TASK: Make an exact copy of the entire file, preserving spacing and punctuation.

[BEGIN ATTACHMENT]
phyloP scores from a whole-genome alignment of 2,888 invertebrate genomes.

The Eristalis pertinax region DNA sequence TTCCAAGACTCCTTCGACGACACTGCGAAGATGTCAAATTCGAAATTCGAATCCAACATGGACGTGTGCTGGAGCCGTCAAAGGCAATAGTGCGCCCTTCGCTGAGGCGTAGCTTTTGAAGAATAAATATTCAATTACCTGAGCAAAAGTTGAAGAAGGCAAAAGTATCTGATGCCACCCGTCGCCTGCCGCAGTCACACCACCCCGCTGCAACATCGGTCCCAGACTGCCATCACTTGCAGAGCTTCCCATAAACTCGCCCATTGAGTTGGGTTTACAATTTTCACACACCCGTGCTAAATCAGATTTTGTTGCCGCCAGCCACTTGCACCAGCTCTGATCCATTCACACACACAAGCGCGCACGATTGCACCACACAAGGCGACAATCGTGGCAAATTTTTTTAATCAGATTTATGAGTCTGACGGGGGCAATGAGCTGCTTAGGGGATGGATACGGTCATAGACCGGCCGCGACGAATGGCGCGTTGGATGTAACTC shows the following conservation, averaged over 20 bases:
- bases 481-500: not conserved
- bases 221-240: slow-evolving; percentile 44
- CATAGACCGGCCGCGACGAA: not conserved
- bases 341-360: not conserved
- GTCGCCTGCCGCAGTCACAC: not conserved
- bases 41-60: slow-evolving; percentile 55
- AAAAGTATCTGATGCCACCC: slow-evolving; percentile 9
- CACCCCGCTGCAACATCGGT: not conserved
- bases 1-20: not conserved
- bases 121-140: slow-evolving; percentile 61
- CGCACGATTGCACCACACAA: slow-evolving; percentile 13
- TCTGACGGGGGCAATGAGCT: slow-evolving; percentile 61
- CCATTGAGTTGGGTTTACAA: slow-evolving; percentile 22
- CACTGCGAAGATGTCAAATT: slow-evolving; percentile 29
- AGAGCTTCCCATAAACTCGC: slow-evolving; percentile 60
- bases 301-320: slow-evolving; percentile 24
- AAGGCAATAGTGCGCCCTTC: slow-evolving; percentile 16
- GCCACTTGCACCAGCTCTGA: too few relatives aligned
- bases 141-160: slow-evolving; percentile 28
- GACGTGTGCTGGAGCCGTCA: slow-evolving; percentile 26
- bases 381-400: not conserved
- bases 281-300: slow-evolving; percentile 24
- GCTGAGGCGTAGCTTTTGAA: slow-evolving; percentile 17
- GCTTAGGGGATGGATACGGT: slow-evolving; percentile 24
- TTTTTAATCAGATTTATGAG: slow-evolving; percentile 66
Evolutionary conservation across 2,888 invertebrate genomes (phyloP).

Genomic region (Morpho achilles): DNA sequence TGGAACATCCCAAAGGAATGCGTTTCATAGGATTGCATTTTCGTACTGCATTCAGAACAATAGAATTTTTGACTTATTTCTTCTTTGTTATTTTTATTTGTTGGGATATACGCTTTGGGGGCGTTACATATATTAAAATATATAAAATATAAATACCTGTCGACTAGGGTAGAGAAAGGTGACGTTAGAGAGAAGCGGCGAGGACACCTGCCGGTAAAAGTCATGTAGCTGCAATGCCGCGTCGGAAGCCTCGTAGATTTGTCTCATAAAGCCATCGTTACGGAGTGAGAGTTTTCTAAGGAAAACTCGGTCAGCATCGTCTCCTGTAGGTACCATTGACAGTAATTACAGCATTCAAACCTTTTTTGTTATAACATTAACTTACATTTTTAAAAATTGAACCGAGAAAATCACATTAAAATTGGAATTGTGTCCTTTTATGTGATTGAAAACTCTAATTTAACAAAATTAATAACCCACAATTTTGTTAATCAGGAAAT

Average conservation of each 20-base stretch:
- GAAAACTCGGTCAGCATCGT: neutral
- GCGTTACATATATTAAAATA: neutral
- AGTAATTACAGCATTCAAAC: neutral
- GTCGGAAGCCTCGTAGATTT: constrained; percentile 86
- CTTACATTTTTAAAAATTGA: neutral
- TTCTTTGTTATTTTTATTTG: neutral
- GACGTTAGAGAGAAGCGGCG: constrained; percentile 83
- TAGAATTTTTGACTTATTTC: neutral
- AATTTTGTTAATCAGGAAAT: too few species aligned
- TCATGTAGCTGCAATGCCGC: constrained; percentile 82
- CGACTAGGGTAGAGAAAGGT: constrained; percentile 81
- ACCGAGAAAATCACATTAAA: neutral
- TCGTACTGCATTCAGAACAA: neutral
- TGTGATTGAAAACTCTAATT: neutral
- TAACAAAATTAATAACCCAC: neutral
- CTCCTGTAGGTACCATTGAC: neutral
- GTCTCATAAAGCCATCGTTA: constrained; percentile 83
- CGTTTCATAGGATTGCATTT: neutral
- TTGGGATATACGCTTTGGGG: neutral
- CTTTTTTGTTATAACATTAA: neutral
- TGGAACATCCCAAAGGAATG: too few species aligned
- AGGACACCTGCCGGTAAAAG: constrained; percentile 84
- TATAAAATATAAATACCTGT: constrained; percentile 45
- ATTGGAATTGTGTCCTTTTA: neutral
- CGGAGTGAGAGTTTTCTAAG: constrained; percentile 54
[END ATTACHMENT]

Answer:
phyloP scores from a whole-genome alignment of 2,888 invertebrate genomes.

The Eristalis pertinax region DNA sequence TTCCAAGACTCCTTCGACGACACTGCGAAGATGTCAAATTCGAAATTCGAATCCAACATGGACGTGTGCTGGAGCCGTCAAAGGCAATAGTGCGCCCTTCGCTGAGGCGTAGCTTTTGAAGAATAAATATTCAATTACCTGAGCAAAAGTTGAAGAAGGCAAAAGTATCTGATGCCACCCGTCGCCTGCCGCAGTCACACCACCCCGCTGCAACATCGGTCCCAGACTGCCATCACTTGCAGAGCTTCCCATAAACTCGCCCATTGAGTTGGGTTTACAATTTTCACACACCCGTGCTAAATCAGATTTTGTTGCCGCCAGCCACTTGCACCAGCTCTGATCCATTCACACACACAAGCGCGCACGATTGCACCACACAAGGCGACAATCGTGGCAAATTTTTTTAATCAGATTTATGAGTCTGACGGGGGCAATGAGCTGCTTAGGGGATGGATACGGTCATAGACCGGCCGCGACGAATGGCGCGTTGGATGTAACTC shows the following conservation, averaged over 20 bases:
- bases 481-500: not conserved
- bases 221-240: slow-evolving; percentile 44
- CATAGACCGGCCGCGACGAA: not conserved
- bases 341-360: not conserved
- GTCGCCTGCCGCAGTCACAC: not conserved
- bases 41-60: slow-evolving; percentile 55
- AAAAGTATCTGATGCCACCC: slow-evolving; percentile 9
- CACCCCGCTGCAACATCGGT: not conserved
- bases 1-20: not conserved
- bases 121-140: slow-evolving; percentile 61
- CGCACGATTGCACCACACAA: slow-evolving; percentile 13
- TCTGACGGGGGCAATGAGCT: slow-evolving; percentile 61
- CCATTGAGTTGGGTTTACAA: slow-evolving; percentile 22
- CACTGCGAAGATGTCAAATT: slow-evolving; percentile 29
- AGAGCTTCCCATAAACTCGC: slow-evolving; percentile 60
- bases 301-320: slow-evolving; percentile 24
- AAGGCAATAGTGCGCCCTTC: slow-evolving; percentile 16
- GCCACTTGCACCAGCTCTGA: too few relatives aligned
- bases 141-160: slow-evolving; percentile 28
- GACGTGTGCTGGAGCCGTCA: slow-evolving; percentile 26
- bases 381-400: not conserved
- bases 281-300: slow-evolving; percentile 24
- GCTGAGGCGTAGCTTTTGAA: slow-evolving; percentile 17
- GCTTAGGGGATGGATACGGT: slow-evolving; percentile 24
- TTTTTAATCAGATTTATGAG: slow-evolving; percentile 66
Evolutionary conservation across 2,888 invertebrate genomes (phyloP).

Genomic region (Morpho achilles): DNA sequence TGGAACATCCCAAAGGAATGCGTTTCATAGGATTGCATTTTCGTACTGCATTCAGAACAATAGAATTTTTGACTTATTTCTTCTTTGTTATTTTTATTTGTTGGGATATACGCTTTGGGGGCGTTACATATATTAAAATATATAAAATATAAATACCTGTCGACTAGGGTAGAGAAAGGTGACGTTAGAGAGAAGCGGCGAGGACACCTGCCGGTAAAAGTCATGTAGCTGCAATGCCGCGTCGGAAGCCTCGTAGATTTGTCTCATAAAGCCATCGTTACGGAGTGAGAGTTTTCTAAGGAAAACTCGGTCAGCATCGTCTCCTGTAGGTACCATTGACAGTAATTACAGCATTCAAACCTTTTTTGTTATAACATTAACTTACATTTTTAAAAATTGAACCGAGAAAATCACATTAAAATTGGAATTGTGTCCTTTTATGTGATTGAAAACTCTAATTTAACAAAATTAATAACCCACAATTTTGTTAATCAGGAAAT

Average conservation of each 20-base stretch:
- GAAAACTCGGTCAGCATCGT: neutral
- GCGTTACATATATTAAAATA: neutral
- AGTAATTACAGCATTCAAAC: neutral
- GTCGGAAGCCTCGTAGATTT: constrained; percentile 86
- CTTACATTTTTAAAAATTGA: neutral
- TTCTTTGTTATTTTTATTTG: neutral
- GACGTTAGAGAGAAGCGGCG: constrained; percentile 83
- TAGAATTTTTGACTTATTTC: neutral
- AATTTTGTTAATCAGGAAAT: too few species aligned
- TCATGTAGCTGCAATGCCGC: constrained; percentile 82
- CGACTAGGGTAGAGAAAGGT: constrained; percentile 81
- ACCGAGAAAATCACATTAAA: neutral
- TCGTACTGCATTCAGAACAA: neutral
- TGTGATTGAAAACTCTAATT: neutral
- TAACAAAATTAATAACCCAC: neutral
- CTCCTGTAGGTACCATTGAC: neutral
- GTCTCATAAAGCCATCGTTA: constrained; percentile 83
- CGTTTCATAGGATTGCATTT: neutral
- TTGGGATATACGCTTTGGGG: neutral
- CTTTTTTGTTATAACATTAA: neutral
- TGGAACATCCCAAAGGAATG: too few species aligned
- AGGACACCTGCCGGTAAAAG: constrained; percentile 84
- TATAAAATATAAATACCTGT: constrained; percentile 45
- ATTGGAATTGTGTCCTTTTA: neutral
- CGGAGTGAGAGTTTTCTAAG: constrained; percentile 54